Our goal in using culture – all the way down to such everyday activities as taking a meal – must be to glorify God, to let our cultural activities glisten and glimmer with the radiance and solidity of His beauty, goodness, and truth. If we will think about culture as a way of glorifying God, then when we use culture as unto Him, we will be strengthened in our minds concerning culture, and in our lives as His disciples.

So, how do we do this?

Five cultural roles
As we read and study the Bible, we need to bear in mind our role as creatures of culture. We should ask God to equip us for every good cultural work, by preparing us to function in five roles with respect to culture.

First, we must learn to be culture critics. We must let the Word of God equip us for discernment in our use of culture, enabling us to analyze the culture of our times and think through the best ways of using culture for Christ and His Kingdom. Not all culture is edifying or glorifying to God, and we need to be able to discern that which is from that which is not. This will require critical and Biblical thinking about culture on our parts.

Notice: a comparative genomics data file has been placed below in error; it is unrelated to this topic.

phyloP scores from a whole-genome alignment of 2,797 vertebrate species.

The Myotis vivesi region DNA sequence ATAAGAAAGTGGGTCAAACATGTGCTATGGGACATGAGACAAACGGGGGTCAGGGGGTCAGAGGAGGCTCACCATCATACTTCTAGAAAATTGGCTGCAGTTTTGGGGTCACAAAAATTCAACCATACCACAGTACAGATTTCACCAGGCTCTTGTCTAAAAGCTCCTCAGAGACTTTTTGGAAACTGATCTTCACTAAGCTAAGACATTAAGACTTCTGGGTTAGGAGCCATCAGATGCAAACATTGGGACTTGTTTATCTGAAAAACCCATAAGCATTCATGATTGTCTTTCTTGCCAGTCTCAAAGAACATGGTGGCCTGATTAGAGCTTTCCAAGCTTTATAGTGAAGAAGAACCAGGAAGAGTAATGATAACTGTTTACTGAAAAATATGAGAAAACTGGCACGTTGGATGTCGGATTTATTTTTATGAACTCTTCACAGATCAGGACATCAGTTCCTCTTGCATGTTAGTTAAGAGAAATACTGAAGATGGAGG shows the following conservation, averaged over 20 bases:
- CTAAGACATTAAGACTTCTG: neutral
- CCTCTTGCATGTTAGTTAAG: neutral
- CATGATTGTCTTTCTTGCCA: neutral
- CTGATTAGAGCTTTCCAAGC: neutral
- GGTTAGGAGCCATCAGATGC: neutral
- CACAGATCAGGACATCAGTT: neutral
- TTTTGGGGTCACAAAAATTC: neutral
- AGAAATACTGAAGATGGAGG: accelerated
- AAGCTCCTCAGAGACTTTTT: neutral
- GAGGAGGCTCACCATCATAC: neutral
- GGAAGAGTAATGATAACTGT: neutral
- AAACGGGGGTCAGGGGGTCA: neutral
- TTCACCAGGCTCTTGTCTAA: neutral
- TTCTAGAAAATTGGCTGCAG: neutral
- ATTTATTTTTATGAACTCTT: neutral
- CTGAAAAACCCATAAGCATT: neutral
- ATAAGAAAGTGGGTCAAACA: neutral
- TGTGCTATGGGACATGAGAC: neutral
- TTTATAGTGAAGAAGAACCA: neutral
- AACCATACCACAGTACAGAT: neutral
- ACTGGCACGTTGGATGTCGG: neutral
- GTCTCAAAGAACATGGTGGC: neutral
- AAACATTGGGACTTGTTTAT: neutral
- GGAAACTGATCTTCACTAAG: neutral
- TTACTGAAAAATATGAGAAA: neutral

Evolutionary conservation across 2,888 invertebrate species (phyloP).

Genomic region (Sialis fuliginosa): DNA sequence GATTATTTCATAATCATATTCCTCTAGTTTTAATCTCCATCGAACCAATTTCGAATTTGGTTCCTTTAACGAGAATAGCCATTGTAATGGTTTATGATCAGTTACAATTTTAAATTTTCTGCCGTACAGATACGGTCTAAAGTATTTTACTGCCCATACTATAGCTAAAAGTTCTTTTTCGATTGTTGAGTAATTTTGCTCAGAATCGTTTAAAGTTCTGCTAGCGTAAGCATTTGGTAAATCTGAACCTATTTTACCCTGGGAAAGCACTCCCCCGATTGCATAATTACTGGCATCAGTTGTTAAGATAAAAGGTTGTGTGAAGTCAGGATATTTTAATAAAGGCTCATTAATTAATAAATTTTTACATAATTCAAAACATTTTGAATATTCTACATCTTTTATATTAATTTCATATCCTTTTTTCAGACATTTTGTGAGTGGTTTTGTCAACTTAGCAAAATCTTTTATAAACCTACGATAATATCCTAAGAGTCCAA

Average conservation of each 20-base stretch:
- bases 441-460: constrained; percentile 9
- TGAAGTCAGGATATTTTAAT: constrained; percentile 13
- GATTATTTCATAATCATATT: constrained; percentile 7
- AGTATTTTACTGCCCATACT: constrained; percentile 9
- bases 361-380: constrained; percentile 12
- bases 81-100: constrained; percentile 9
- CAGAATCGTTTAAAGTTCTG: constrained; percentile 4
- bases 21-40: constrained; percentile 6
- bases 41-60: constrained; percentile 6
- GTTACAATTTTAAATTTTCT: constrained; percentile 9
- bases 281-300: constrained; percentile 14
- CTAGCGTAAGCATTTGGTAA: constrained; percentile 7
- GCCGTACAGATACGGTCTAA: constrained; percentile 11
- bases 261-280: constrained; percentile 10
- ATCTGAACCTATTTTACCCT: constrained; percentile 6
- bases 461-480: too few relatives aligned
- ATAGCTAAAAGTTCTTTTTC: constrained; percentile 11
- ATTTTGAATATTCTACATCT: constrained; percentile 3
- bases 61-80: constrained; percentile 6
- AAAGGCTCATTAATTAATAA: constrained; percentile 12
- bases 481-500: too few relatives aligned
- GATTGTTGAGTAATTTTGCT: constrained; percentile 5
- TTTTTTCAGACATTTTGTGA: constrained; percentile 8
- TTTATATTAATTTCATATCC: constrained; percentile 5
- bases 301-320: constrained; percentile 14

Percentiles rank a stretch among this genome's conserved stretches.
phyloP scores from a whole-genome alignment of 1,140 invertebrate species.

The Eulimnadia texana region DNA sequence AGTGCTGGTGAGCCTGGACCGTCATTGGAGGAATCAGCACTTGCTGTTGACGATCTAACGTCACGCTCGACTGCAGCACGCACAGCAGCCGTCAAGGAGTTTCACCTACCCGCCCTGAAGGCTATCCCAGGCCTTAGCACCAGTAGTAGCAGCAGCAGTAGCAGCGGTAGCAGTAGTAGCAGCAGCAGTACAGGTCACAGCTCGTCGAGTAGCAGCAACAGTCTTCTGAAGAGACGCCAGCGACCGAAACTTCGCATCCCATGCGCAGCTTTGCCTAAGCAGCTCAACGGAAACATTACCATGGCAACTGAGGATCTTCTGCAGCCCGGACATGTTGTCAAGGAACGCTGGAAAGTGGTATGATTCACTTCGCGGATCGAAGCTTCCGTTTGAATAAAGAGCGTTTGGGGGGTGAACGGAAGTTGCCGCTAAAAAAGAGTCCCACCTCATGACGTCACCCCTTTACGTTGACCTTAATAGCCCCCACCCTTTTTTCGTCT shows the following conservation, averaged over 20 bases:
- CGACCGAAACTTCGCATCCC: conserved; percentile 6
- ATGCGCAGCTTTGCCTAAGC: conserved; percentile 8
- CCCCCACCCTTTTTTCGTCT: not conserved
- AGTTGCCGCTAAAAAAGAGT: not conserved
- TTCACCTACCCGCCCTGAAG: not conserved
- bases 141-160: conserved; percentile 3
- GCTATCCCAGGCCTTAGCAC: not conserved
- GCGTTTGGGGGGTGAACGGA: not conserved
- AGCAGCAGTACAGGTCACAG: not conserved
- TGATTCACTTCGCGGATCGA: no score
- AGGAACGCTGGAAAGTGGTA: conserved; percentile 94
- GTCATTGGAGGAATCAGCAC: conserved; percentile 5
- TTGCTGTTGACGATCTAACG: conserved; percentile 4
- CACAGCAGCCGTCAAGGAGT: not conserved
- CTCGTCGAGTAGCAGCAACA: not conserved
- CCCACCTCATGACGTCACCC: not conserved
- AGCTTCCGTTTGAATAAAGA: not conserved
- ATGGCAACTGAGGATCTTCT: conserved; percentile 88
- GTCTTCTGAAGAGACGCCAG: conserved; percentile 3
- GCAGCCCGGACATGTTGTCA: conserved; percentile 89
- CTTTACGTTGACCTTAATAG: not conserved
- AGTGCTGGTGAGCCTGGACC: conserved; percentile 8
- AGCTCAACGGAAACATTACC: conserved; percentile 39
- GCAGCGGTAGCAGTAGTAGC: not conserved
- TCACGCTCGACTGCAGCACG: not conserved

Second, we should strive to be careful culture consumers. We’re going to use culture every day – to consume culture, in all its various forms. As we become more discriminating about the culture of our lives, we’ll be in a better position to use culture in ways that manifest beauty, goodness, and truth of God, and enable us to do the good works for which God sends us into the world each day.

Third, we need to improve our skills as culture creators. We all not only use culture each day; we make it as well – in language, in how we dress, do our work, relate to others, use the Internet, answer messages, and much more. Because we use and make culture in these ways, we create opportunities for culture to touch others with the grace and truth of God. We should expect Scripture to help in equipping us for this good work as well.

Fourth, every one of us is also a culture conservator. That is, we pass along culture to others, because we hope to do them good by so doing. Here we should become more discriminating about the kind of culture we recommend to others – books, films, music, websites, and so forth. And there is a vast trove of riches in our Christian cultural heritage that we should begin to discover, enjoy, and share with others.